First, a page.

Rudyard Kipling lived an extraordinary life. The English short story writer (particularly beloved for his Just So Stories), novelist and poet was born in Bombay India on December 30, 1895. Though he spent most of his life outside of India, like his parents he thought of himself as "Anglo Indian." He referred to his early days in India as the days of strong light and darkness.
Keeping with custom, Rudyard and his younger sister were returned to England to receive an education when Rudyard was five years old. They were boarded with Captain Pryse Agar Halloway and Mrs. Sarah Halloway, who acted as custodians for British Nationals serving in India. While his sister seemed to be a favorite -- she later married the Halloway's son -- Rudyard was treated harshly at the boarding house. He credited the experience in his autobiography for sparking his literary career,
"If you cross-examine a child of seven or eight on his day’s doings (specially when he wants to go to sleep) he will contradict himself very satisfactorily. If each contradiction be set down as a lie and retailed at breakfast, life is not easy. I have known a certain amount of bullying, but this was calculated torture — religious as well as scientific. Yet it made me give attention to the lies I soon found it necessary to tell: and this, I presume, is the foundation of literary effort".
When he was old, and his treatment under the Halloway's was known to his family, his aunt asked why he had not made his suffering known at the time. He recorded: "Children tell little more than animals, for what comes to them they accept as eternally established. Also, badly-treated children have a clear notion of what they are likely to get if they betray the secrets of a prison-house before they are clear of it".
In 1878 Kipling was admitted to United Services College at Westward Ho!, a college that prepared young men for the military. Lacking the financial resources to continue his education it was decided that Rudyard should return to India. He returned in October 1882 and began writing at theCivil and Military Gazette. By all accounts, including his own, writing for the paper was a labor of love and the young Kipling was often covered in ink from his writings. In 1887 he was transferred to England. But it was during his time in India that he began to write in earnest and in 1888 he published six collections of short stories.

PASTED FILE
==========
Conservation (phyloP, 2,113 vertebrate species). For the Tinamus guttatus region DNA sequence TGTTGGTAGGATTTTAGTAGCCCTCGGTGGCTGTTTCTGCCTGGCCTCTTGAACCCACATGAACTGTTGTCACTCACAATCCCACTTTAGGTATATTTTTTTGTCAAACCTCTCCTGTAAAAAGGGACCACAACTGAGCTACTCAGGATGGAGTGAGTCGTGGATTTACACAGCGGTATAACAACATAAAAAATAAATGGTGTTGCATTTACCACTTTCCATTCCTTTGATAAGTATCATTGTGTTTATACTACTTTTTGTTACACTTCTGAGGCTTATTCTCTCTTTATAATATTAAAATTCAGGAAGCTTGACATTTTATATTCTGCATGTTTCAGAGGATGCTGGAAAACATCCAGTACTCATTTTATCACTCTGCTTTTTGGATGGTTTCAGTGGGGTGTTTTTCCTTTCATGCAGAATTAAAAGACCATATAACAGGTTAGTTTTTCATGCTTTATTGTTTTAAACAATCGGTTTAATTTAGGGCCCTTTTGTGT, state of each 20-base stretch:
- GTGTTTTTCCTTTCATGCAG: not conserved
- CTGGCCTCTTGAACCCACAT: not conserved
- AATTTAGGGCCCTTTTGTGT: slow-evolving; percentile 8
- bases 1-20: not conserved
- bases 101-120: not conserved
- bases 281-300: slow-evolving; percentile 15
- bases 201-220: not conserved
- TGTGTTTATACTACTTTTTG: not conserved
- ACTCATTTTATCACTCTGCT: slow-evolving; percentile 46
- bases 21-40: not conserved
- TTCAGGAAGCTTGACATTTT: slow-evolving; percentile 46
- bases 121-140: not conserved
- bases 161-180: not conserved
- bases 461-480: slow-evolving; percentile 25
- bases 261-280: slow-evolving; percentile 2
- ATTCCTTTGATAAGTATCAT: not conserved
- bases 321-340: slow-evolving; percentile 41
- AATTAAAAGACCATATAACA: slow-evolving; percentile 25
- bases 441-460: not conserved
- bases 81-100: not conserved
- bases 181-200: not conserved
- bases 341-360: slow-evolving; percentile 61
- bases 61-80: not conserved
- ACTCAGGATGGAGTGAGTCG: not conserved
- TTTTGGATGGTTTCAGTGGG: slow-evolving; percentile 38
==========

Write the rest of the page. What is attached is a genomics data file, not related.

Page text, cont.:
In 1889 he left the paper after a dispute, sold the rights to his short story collections, and used the money to travel the world. That trip took him through America and he met Mark Twain before returning to London. He married Carrie Balestier in 1892. They travelled to America and Japan. Then back to America where they settled from 1892 - 1896. The couple enjoyed many happy years and Kipling wrote The Jungle Book, Captain's Courageous and some poetry including Gunga Din.
They returned to England and during the early 1900s the world was treated to a great writer at the peak of career. He was awarded the Nobel Prize in Literature in 1907. He continued to write until the 1930s, dying in 1936 from a perforated ulcer at age 70.
Considering that Rudyard left India when he was five years old, I wondered how and why the place had made such a deep impression upon him that it remained the primary part of his identity throughout his whole life. The phrase "strong light and darkness" had hovered in my mind for several weeks when I chanced upon a two page photograph by Jody MacDonald in the August 2012 issue of National Geographic Magazine (the photo is supposedly for sale at printsNGS.com, but I cannot find where to purchase it). It lacks power in this small size, but this photograph gives life to his phrase "strong light and darkness."
For me, the "Anglo Indian" answer comes home when I combine that photograph with this excerpt from his autobiography, "In the afternoon heats before we took our sleep, she (the Portuguese ayah, or nanny) or Meeta (the Hindu bearer, or male attendant) would tell us stories and Indian nursery songs all unforgotten, and we were sent into the dining-room after we had been dressed, with the caution 'Speak English now to Papa and Mamma.' So one spoke 'English', haltingly translated out of the vernacular idiom that one thought and dreamed in." A young boy, in a land of "strong light and darkness" with dedicted story-tellers . . . the mystery of his identity and the origins of The Jungle Book seem to become more clear.